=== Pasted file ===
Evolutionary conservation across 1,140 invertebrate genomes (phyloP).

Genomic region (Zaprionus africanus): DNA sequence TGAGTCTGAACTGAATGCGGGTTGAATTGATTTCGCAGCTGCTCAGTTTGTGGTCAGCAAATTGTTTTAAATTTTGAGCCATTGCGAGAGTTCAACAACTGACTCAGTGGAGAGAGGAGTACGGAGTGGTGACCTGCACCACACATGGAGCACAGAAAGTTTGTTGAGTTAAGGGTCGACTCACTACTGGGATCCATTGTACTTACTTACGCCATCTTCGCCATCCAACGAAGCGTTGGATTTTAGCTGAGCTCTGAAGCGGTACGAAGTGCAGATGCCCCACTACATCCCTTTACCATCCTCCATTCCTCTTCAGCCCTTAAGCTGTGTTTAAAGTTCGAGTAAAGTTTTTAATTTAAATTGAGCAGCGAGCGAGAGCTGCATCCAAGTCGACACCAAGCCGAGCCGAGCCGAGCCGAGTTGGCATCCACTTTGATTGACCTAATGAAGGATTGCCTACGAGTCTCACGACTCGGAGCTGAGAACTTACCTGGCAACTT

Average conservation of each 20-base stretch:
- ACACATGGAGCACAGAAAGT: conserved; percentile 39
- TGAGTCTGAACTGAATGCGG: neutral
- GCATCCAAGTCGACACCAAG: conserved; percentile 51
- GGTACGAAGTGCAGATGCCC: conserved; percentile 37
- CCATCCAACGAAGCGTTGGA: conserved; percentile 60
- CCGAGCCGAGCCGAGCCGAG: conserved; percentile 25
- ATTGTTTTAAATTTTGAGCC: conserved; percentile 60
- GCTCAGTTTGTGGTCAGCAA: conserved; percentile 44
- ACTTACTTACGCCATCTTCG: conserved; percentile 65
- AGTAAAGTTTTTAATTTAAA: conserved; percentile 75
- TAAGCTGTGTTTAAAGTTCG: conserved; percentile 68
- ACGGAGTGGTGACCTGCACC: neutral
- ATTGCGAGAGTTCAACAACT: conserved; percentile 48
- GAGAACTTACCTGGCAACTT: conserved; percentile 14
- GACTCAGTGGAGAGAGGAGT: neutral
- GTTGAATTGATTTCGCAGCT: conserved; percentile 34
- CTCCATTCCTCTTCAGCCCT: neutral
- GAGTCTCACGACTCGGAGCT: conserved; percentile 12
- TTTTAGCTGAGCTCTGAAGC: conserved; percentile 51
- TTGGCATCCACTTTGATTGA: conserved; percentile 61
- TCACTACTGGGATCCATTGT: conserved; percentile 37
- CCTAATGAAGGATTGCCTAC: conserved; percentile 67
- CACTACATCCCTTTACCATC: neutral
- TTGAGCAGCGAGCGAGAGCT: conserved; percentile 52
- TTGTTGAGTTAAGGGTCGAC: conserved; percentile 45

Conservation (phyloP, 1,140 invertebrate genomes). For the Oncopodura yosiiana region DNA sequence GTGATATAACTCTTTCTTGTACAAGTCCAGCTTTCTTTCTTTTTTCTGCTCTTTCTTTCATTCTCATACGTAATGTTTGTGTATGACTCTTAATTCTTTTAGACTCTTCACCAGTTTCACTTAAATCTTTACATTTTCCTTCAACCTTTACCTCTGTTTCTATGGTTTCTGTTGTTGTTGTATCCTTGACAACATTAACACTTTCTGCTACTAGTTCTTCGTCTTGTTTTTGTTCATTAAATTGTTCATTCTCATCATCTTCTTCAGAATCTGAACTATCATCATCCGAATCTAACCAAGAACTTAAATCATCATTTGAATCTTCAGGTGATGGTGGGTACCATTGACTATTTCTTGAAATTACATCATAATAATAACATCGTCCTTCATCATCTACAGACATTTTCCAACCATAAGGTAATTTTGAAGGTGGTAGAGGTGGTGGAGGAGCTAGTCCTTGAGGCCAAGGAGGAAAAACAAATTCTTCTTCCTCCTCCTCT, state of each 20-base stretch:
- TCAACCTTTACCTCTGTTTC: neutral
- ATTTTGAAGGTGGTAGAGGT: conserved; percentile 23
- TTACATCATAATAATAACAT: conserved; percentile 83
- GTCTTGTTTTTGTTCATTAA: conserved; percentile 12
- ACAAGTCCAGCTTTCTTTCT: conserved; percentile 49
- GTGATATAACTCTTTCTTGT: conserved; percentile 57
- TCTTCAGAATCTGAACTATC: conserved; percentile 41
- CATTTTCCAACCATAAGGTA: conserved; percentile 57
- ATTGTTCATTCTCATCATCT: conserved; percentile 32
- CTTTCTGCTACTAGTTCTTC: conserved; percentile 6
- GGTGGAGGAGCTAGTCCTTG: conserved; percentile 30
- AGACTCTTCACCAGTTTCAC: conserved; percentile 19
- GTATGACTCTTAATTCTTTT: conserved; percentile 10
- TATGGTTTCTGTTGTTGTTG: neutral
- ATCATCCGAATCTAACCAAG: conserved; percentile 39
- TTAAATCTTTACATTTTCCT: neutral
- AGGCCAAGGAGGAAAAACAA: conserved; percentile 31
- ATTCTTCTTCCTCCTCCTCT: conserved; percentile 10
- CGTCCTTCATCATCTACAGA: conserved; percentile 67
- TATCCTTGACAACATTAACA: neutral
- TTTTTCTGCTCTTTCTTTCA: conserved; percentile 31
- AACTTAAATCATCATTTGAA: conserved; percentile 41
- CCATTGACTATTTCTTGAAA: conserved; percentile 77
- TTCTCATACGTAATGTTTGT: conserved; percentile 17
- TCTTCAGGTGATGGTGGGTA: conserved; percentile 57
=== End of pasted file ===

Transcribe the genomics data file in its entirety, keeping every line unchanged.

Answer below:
Evolutionary conservation across 1,140 invertebrate genomes (phyloP).

Genomic region (Zaprionus africanus): DNA sequence TGAGTCTGAACTGAATGCGGGTTGAATTGATTTCGCAGCTGCTCAGTTTGTGGTCAGCAAATTGTTTTAAATTTTGAGCCATTGCGAGAGTTCAACAACTGACTCAGTGGAGAGAGGAGTACGGAGTGGTGACCTGCACCACACATGGAGCACAGAAAGTTTGTTGAGTTAAGGGTCGACTCACTACTGGGATCCATTGTACTTACTTACGCCATCTTCGCCATCCAACGAAGCGTTGGATTTTAGCTGAGCTCTGAAGCGGTACGAAGTGCAGATGCCCCACTACATCCCTTTACCATCCTCCATTCCTCTTCAGCCCTTAAGCTGTGTTTAAAGTTCGAGTAAAGTTTTTAATTTAAATTGAGCAGCGAGCGAGAGCTGCATCCAAGTCGACACCAAGCCGAGCCGAGCCGAGCCGAGTTGGCATCCACTTTGATTGACCTAATGAAGGATTGCCTACGAGTCTCACGACTCGGAGCTGAGAACTTACCTGGCAACTT

Average conservation of each 20-base stretch:
- ACACATGGAGCACAGAAAGT: conserved; percentile 39
- TGAGTCTGAACTGAATGCGG: neutral
- GCATCCAAGTCGACACCAAG: conserved; percentile 51
- GGTACGAAGTGCAGATGCCC: conserved; percentile 37
- CCATCCAACGAAGCGTTGGA: conserved; percentile 60
- CCGAGCCGAGCCGAGCCGAG: conserved; percentile 25
- ATTGTTTTAAATTTTGAGCC: conserved; percentile 60
- GCTCAGTTTGTGGTCAGCAA: conserved; percentile 44
- ACTTACTTACGCCATCTTCG: conserved; percentile 65
- AGTAAAGTTTTTAATTTAAA: conserved; percentile 75
- TAAGCTGTGTTTAAAGTTCG: conserved; percentile 68
- ACGGAGTGGTGACCTGCACC: neutral
- ATTGCGAGAGTTCAACAACT: conserved; percentile 48
- GAGAACTTACCTGGCAACTT: conserved; percentile 14
- GACTCAGTGGAGAGAGGAGT: neutral
- GTTGAATTGATTTCGCAGCT: conserved; percentile 34
- CTCCATTCCTCTTCAGCCCT: neutral
- GAGTCTCACGACTCGGAGCT: conserved; percentile 12
- TTTTAGCTGAGCTCTGAAGC: conserved; percentile 51
- TTGGCATCCACTTTGATTGA: conserved; percentile 61
- TCACTACTGGGATCCATTGT: conserved; percentile 37
- CCTAATGAAGGATTGCCTAC: conserved; percentile 67
- CACTACATCCCTTTACCATC: neutral
- TTGAGCAGCGAGCGAGAGCT: conserved; percentile 52
- TTGTTGAGTTAAGGGTCGAC: conserved; percentile 45

Conservation (phyloP, 1,140 invertebrate genomes). For the Oncopodura yosiiana region DNA sequence GTGATATAACTCTTTCTTGTACAAGTCCAGCTTTCTTTCTTTTTTCTGCTCTTTCTTTCATTCTCATACGTAATGTTTGTGTATGACTCTTAATTCTTTTAGACTCTTCACCAGTTTCACTTAAATCTTTACATTTTCCTTCAACCTTTACCTCTGTTTCTATGGTTTCTGTTGTTGTTGTATCCTTGACAACATTAACACTTTCTGCTACTAGTTCTTCGTCTTGTTTTTGTTCATTAAATTGTTCATTCTCATCATCTTCTTCAGAATCTGAACTATCATCATCCGAATCTAACCAAGAACTTAAATCATCATTTGAATCTTCAGGTGATGGTGGGTACCATTGACTATTTCTTGAAATTACATCATAATAATAACATCGTCCTTCATCATCTACAGACATTTTCCAACCATAAGGTAATTTTGAAGGTGGTAGAGGTGGTGGAGGAGCTAGTCCTTGAGGCCAAGGAGGAAAAACAAATTCTTCTTCCTCCTCCTCT, state of each 20-base stretch:
- TCAACCTTTACCTCTGTTTC: neutral
- ATTTTGAAGGTGGTAGAGGT: conserved; percentile 23
- TTACATCATAATAATAACAT: conserved; percentile 83
- GTCTTGTTTTTGTTCATTAA: conserved; percentile 12
- ACAAGTCCAGCTTTCTTTCT: conserved; percentile 49
- GTGATATAACTCTTTCTTGT: conserved; percentile 57
- TCTTCAGAATCTGAACTATC: conserved; percentile 41
- CATTTTCCAACCATAAGGTA: conserved; percentile 57
- ATTGTTCATTCTCATCATCT: conserved; percentile 32
- CTTTCTGCTACTAGTTCTTC: conserved; percentile 6
- GGTGGAGGAGCTAGTCCTTG: conserved; percentile 30
- AGACTCTTCACCAGTTTCAC: conserved; percentile 19
- GTATGACTCTTAATTCTTTT: conserved; percentile 10
- TATGGTTTCTGTTGTTGTTG: neutral
- ATCATCCGAATCTAACCAAG: conserved; percentile 39
- TTAAATCTTTACATTTTCCT: neutral
- AGGCCAAGGAGGAAAAACAA: conserved; percentile 31
- ATTCTTCTTCCTCCTCCTCT: conserved; percentile 10
- CGTCCTTCATCATCTACAGA: conserved; percentile 67
- TATCCTTGACAACATTAACA: neutral
- TTTTTCTGCTCTTTCTTTCA: conserved; percentile 31
- AACTTAAATCATCATTTGAA: conserved; percentile 41
- CCATTGACTATTTCTTGAAA: conserved; percentile 77
- TTCTCATACGTAATGTTTGT: conserved; percentile 17
- TCTTCAGGTGATGGTGGGTA: conserved; percentile 57